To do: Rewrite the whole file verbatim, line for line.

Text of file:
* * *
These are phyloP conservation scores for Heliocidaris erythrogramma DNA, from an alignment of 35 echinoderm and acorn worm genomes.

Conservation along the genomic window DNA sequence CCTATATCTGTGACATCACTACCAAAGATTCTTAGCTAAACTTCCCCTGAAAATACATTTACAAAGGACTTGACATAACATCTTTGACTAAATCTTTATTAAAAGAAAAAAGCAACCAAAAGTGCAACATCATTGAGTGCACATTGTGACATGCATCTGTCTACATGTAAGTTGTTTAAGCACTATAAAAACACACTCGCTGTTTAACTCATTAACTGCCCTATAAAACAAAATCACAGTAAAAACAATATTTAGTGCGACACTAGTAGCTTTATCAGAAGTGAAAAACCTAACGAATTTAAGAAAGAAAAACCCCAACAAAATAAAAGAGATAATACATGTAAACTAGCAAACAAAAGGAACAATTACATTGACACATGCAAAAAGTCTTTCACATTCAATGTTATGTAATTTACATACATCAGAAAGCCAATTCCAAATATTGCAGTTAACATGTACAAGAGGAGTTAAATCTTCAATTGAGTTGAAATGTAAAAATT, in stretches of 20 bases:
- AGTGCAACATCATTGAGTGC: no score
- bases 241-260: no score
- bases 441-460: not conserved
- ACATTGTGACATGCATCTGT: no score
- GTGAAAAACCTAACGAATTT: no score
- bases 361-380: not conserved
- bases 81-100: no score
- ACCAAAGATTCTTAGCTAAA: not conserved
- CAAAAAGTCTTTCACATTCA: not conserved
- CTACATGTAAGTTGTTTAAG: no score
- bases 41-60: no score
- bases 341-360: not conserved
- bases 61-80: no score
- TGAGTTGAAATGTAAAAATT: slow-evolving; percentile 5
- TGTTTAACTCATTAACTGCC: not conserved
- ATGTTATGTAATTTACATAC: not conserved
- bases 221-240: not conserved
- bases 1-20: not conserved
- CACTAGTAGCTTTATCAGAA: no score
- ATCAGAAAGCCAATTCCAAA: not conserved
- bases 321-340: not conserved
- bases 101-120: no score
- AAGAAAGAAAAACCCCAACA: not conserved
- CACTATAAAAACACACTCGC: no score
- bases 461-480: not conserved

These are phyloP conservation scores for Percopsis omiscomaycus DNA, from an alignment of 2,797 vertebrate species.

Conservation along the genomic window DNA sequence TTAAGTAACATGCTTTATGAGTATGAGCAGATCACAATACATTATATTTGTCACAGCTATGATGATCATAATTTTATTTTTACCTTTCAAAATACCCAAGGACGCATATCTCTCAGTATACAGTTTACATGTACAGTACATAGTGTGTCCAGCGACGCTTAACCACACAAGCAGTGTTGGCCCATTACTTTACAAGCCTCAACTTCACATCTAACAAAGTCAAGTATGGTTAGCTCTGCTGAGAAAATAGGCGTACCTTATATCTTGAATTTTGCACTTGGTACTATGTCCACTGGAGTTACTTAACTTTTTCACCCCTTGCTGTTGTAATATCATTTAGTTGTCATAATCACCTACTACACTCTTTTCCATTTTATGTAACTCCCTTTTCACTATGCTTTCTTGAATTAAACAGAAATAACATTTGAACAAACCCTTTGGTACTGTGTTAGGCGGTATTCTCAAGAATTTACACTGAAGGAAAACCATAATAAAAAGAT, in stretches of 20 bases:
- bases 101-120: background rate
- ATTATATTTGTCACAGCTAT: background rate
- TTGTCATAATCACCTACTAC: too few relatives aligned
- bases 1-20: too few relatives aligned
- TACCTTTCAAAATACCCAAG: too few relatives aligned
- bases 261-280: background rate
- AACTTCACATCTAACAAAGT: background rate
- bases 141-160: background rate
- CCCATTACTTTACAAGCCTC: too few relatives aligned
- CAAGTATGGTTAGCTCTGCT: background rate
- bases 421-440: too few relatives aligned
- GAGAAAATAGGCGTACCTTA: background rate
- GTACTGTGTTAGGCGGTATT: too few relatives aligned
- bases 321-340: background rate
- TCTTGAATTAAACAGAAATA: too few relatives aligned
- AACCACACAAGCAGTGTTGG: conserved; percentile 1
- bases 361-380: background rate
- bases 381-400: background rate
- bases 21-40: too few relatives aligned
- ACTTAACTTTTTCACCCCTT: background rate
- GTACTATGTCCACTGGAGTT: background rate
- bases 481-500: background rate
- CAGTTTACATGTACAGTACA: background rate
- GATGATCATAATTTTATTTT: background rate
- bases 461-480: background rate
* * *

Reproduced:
These are phyloP conservation scores for Heliocidaris erythrogramma DNA, from an alignment of 35 echinoderm and acorn worm genomes.

Conservation along the genomic window DNA sequence CCTATATCTGTGACATCACTACCAAAGATTCTTAGCTAAACTTCCCCTGAAAATACATTTACAAAGGACTTGACATAACATCTTTGACTAAATCTTTATTAAAAGAAAAAAGCAACCAAAAGTGCAACATCATTGAGTGCACATTGTGACATGCATCTGTCTACATGTAAGTTGTTTAAGCACTATAAAAACACACTCGCTGTTTAACTCATTAACTGCCCTATAAAACAAAATCACAGTAAAAACAATATTTAGTGCGACACTAGTAGCTTTATCAGAAGTGAAAAACCTAACGAATTTAAGAAAGAAAAACCCCAACAAAATAAAAGAGATAATACATGTAAACTAGCAAACAAAAGGAACAATTACATTGACACATGCAAAAAGTCTTTCACATTCAATGTTATGTAATTTACATACATCAGAAAGCCAATTCCAAATATTGCAGTTAACATGTACAAGAGGAGTTAAATCTTCAATTGAGTTGAAATGTAAAAATT, in stretches of 20 bases:
- AGTGCAACATCATTGAGTGC: no score
- bases 241-260: no score
- bases 441-460: not conserved
- ACATTGTGACATGCATCTGT: no score
- GTGAAAAACCTAACGAATTT: no score
- bases 361-380: not conserved
- bases 81-100: no score
- ACCAAAGATTCTTAGCTAAA: not conserved
- CAAAAAGTCTTTCACATTCA: not conserved
- CTACATGTAAGTTGTTTAAG: no score
- bases 41-60: no score
- bases 341-360: not conserved
- bases 61-80: no score
- TGAGTTGAAATGTAAAAATT: slow-evolving; percentile 5
- TGTTTAACTCATTAACTGCC: not conserved
- ATGTTATGTAATTTACATAC: not conserved
- bases 221-240: not conserved
- bases 1-20: not conserved
- CACTAGTAGCTTTATCAGAA: no score
- ATCAGAAAGCCAATTCCAAA: not conserved
- bases 321-340: not conserved
- bases 101-120: no score
- AAGAAAGAAAAACCCCAACA: not conserved
- CACTATAAAAACACACTCGC: no score
- bases 461-480: not conserved

These are phyloP conservation scores for Percopsis omiscomaycus DNA, from an alignment of 2,797 vertebrate species.

Conservation along the genomic window DNA sequence TTAAGTAACATGCTTTATGAGTATGAGCAGATCACAATACATTATATTTGTCACAGCTATGATGATCATAATTTTATTTTTACCTTTCAAAATACCCAAGGACGCATATCTCTCAGTATACAGTTTACATGTACAGTACATAGTGTGTCCAGCGACGCTTAACCACACAAGCAGTGTTGGCCCATTACTTTACAAGCCTCAACTTCACATCTAACAAAGTCAAGTATGGTTAGCTCTGCTGAGAAAATAGGCGTACCTTATATCTTGAATTTTGCACTTGGTACTATGTCCACTGGAGTTACTTAACTTTTTCACCCCTTGCTGTTGTAATATCATTTAGTTGTCATAATCACCTACTACACTCTTTTCCATTTTATGTAACTCCCTTTTCACTATGCTTTCTTGAATTAAACAGAAATAACATTTGAACAAACCCTTTGGTACTGTGTTAGGCGGTATTCTCAAGAATTTACACTGAAGGAAAACCATAATAAAAAGAT, in stretches of 20 bases:
- bases 101-120: background rate
- ATTATATTTGTCACAGCTAT: background rate
- TTGTCATAATCACCTACTAC: too few relatives aligned
- bases 1-20: too few relatives aligned
- TACCTTTCAAAATACCCAAG: too few relatives aligned
- bases 261-280: background rate
- AACTTCACATCTAACAAAGT: background rate
- bases 141-160: background rate
- CCCATTACTTTACAAGCCTC: too few relatives aligned
- CAAGTATGGTTAGCTCTGCT: background rate
- bases 421-440: too few relatives aligned
- GAGAAAATAGGCGTACCTTA: background rate
- GTACTGTGTTAGGCGGTATT: too few relatives aligned
- bases 321-340: background rate
- TCTTGAATTAAACAGAAATA: too few relatives aligned
- AACCACACAAGCAGTGTTGG: conserved; percentile 1
- bases 361-380: background rate
- bases 381-400: background rate
- bases 21-40: too few relatives aligned
- ACTTAACTTTTTCACCCCTT: background rate
- GTACTATGTCCACTGGAGTT: background rate
- bases 481-500: background rate
- CAGTTTACATGTACAGTACA: background rate
- GATGATCATAATTTTATTTT: background rate
- bases 461-480: background rate